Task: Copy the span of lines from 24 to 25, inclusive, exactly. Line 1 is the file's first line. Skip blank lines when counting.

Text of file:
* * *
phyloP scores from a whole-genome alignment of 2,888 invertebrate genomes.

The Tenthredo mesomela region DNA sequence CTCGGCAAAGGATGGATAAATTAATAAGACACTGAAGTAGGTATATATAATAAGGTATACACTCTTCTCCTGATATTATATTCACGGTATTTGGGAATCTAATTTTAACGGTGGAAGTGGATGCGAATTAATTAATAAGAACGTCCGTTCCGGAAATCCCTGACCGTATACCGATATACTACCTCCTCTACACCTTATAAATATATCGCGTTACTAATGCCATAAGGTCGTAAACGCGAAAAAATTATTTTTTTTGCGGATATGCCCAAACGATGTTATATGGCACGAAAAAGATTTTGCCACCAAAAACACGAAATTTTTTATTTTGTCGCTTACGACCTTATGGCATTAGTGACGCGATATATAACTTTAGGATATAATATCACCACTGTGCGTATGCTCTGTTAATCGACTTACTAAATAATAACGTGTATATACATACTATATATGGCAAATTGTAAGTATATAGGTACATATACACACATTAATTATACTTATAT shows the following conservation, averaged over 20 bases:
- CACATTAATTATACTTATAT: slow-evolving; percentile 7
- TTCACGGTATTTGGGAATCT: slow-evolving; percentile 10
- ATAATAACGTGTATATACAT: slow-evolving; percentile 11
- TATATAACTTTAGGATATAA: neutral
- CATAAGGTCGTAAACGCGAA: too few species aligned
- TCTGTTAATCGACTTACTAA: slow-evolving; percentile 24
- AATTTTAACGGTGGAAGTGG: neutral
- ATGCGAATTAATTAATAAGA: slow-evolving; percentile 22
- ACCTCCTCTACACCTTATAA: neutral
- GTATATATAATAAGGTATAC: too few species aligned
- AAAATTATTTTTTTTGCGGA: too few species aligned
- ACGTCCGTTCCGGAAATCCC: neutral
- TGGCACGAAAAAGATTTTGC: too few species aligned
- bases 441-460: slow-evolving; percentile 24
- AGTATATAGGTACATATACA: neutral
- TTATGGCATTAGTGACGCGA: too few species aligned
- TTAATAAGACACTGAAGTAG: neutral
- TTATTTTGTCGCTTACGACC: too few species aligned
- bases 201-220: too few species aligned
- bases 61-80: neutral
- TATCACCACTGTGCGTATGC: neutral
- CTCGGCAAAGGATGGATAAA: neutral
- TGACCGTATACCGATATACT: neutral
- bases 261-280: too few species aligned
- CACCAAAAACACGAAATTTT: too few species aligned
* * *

- CTCGGCAAAGGATGGATAAA: neutral
- TGACCGTATACCGATATACT: neutral